All students in TK, K, 2nd, 5th, and 8th grade are screened for vision and hearing. Students may also be screened if the parent, teacher, or nurse has a concern about a vision or hearing problem, for assessments and evaluations, and as needed.
Understanding Your Child's Vision Results
Photoscreening: Moreland School District uses a photoscreening digital device called a SPOT Vision Screener to objectively check for vision problems. The photoscreener is like a large camera. It takes a picture of your child's eyes. With that and the infrared measurements, SPOT can detect a number of potential eye conditions.
How to read the SPOT referral form: If your child's results form states, "Complete Eye Exam Recommended" at the top right of the page, it is a referral and we recommend that your child visit an eye care professional.
On the SPOT referral, you will see a section on the right side of the page called "Potential Condition." This includes information about the potential eye condition(s) detected by the SPOT device.
It will state the medical terminology followed by a short description in brackets in non-technical language. An example would be "Myopia [nearsighted]." At the bottom of the sheet, you will see a chart that shows the conditions that the SPOT can detect. For each condition, it shows whether your child's results were within the normal range or out-of-range. Shown in the graph is a relative indication of how severe the condition may be (whether it is slightly out of range or way out of range, for instance).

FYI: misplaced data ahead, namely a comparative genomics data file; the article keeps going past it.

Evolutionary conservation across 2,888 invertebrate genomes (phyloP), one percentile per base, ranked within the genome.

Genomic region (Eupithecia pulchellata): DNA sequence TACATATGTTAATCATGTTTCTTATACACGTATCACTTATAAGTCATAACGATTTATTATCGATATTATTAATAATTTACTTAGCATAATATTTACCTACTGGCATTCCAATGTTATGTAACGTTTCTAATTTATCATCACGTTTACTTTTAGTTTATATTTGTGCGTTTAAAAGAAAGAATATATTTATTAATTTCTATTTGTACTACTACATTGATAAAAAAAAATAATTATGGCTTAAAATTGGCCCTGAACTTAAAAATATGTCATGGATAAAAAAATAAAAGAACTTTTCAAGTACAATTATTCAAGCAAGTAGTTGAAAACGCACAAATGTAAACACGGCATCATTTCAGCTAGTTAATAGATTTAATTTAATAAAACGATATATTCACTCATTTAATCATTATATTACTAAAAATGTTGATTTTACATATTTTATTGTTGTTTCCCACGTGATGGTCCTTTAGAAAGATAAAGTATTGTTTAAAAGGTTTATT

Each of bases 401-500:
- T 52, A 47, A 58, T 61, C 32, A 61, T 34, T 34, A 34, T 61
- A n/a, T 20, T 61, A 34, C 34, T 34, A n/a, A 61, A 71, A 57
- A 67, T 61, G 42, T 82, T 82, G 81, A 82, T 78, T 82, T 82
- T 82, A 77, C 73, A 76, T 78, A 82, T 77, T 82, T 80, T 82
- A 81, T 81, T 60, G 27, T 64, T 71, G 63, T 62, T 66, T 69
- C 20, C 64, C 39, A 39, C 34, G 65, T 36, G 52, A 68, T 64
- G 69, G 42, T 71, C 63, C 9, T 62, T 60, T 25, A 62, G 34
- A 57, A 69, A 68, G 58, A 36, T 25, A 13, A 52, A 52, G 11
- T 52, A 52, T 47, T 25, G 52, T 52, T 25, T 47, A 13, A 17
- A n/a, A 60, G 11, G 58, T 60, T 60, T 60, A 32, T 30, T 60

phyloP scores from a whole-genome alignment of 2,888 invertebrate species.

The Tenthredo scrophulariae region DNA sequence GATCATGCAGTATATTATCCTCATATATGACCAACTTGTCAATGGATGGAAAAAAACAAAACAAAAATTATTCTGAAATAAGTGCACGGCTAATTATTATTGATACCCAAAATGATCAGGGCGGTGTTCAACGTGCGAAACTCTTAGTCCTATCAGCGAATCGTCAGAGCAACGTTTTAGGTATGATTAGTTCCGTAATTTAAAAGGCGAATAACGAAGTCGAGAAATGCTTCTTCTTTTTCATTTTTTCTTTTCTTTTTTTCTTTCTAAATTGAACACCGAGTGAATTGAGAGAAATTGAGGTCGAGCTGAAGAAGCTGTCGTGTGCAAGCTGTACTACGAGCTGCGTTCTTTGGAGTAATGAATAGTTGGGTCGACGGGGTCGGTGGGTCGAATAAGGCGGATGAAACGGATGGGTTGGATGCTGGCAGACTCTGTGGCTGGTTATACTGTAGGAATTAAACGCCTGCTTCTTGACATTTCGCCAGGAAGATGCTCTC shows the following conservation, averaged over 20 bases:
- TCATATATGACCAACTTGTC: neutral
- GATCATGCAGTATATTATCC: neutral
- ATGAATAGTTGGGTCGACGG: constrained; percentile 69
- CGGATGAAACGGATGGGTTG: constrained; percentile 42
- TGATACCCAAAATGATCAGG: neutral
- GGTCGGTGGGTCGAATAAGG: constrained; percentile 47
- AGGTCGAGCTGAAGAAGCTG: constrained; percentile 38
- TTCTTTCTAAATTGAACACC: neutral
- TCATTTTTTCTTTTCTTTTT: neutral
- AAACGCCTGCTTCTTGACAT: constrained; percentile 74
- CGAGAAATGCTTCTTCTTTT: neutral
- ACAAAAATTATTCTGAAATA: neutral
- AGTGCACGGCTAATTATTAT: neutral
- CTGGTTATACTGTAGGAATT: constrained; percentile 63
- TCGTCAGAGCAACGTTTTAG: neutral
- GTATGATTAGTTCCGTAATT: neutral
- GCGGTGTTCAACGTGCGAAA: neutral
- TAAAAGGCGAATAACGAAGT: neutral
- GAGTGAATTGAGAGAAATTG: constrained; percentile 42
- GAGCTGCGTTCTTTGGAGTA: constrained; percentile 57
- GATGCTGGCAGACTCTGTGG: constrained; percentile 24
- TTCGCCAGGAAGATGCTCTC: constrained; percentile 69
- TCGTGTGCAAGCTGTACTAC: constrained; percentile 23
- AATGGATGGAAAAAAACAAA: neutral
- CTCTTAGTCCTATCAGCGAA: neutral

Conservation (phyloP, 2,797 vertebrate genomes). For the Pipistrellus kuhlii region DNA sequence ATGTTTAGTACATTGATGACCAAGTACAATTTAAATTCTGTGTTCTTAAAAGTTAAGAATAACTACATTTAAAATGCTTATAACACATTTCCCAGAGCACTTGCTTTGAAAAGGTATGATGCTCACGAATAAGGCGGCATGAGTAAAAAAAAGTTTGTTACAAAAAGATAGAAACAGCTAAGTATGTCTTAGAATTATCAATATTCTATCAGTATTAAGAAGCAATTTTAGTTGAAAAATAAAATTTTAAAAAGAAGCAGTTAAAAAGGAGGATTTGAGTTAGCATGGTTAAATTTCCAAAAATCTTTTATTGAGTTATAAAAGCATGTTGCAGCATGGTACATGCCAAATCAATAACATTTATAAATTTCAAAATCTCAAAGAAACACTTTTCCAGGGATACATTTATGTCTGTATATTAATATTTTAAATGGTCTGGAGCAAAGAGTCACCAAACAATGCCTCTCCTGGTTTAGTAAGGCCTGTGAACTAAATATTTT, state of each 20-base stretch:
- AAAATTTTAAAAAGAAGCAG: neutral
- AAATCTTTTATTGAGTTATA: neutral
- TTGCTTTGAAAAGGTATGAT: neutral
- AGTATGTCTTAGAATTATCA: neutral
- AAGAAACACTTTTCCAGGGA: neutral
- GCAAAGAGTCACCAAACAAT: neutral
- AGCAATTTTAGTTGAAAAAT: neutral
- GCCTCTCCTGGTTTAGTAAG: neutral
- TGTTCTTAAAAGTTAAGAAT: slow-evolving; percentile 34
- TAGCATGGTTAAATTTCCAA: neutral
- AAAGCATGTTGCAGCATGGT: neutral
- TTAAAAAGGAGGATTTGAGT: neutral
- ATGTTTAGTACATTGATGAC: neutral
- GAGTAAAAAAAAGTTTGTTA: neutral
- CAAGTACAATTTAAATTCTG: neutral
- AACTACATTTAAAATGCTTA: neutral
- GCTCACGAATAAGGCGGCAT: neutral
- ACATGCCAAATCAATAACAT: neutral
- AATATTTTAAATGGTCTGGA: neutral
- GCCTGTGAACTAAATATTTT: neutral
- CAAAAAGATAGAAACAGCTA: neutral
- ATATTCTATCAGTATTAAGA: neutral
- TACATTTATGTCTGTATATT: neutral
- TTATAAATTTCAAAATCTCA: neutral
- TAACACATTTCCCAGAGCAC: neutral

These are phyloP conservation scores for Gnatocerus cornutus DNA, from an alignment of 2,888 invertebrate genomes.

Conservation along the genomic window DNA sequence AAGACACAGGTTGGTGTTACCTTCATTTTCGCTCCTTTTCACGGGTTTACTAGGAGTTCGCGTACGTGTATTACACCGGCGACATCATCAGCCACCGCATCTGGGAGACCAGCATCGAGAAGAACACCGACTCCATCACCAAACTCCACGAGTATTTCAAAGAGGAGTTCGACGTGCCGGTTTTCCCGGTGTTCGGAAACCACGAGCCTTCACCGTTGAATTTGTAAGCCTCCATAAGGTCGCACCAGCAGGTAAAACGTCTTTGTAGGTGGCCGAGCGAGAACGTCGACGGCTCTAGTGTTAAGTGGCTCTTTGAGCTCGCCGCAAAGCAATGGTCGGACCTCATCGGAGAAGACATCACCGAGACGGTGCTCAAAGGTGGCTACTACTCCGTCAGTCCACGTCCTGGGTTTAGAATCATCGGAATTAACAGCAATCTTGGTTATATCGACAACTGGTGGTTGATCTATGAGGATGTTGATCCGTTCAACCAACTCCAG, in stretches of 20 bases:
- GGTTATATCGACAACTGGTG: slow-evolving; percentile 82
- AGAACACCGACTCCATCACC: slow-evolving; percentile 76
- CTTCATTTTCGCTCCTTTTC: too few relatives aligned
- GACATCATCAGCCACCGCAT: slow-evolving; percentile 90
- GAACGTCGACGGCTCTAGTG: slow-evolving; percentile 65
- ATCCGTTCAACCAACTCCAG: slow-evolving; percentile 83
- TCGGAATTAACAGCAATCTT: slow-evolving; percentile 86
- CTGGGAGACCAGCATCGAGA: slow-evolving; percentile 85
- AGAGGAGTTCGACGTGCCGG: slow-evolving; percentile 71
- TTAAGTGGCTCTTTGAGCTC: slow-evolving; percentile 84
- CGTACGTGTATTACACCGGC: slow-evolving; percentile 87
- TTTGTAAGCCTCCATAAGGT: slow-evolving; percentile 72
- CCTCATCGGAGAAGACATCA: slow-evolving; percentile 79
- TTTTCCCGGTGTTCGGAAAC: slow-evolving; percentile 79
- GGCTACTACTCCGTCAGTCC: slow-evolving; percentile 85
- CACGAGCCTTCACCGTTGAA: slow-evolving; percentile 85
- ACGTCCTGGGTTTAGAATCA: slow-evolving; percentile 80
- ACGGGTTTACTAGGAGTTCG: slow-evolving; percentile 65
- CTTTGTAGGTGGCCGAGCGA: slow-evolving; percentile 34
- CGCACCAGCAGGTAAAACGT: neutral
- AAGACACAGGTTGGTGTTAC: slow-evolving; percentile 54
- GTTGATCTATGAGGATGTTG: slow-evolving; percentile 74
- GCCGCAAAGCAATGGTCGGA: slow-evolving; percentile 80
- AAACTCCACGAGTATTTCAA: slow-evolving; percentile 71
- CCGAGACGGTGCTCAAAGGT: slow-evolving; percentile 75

Definition of Condition Identified by SPOT Vision Screener and Listed on SPOT Results Form
Anisocoria: a condition characterized by an unequal size of the eye's pupils.
Anisometropia: a condition in which the two eyes have unequal refractive power; one example of this condition would be if one eye had near-perfect vision and the other eye was near or farsighted.
Astigmatism: an optical defect in which vision is blurred due to the inability of the optics of the eye to focus a point object into a sharp focused image on the retina. This may be due to an irregular or toric curvature of the cornea or lens.
Gaze Asymmetry and Gaze Deviation: measurements the SPOT uses to detect strabismus, a misalignment of the eyes. Strabismus is one of the major causes of Amblyopia (commonly referred to as "lazy eye").
Hyperopia: commonly known as being "farsighted"; a vision issue caused by an imperfection in the eye (often when the eyeball is too short or the lens cannot become round enough), causing difficulty focusing on near objects, and in extreme cases causing as sufferer to be unable to focus on objects at any distance.
Myopia: commonly known as being "nearsighted"; a condition of the eye where the light that comes in does not directly focus on the retina but in front of it, causing the image that one sees when looking at a distant object to be out of focus, but in focus when looking at a close object.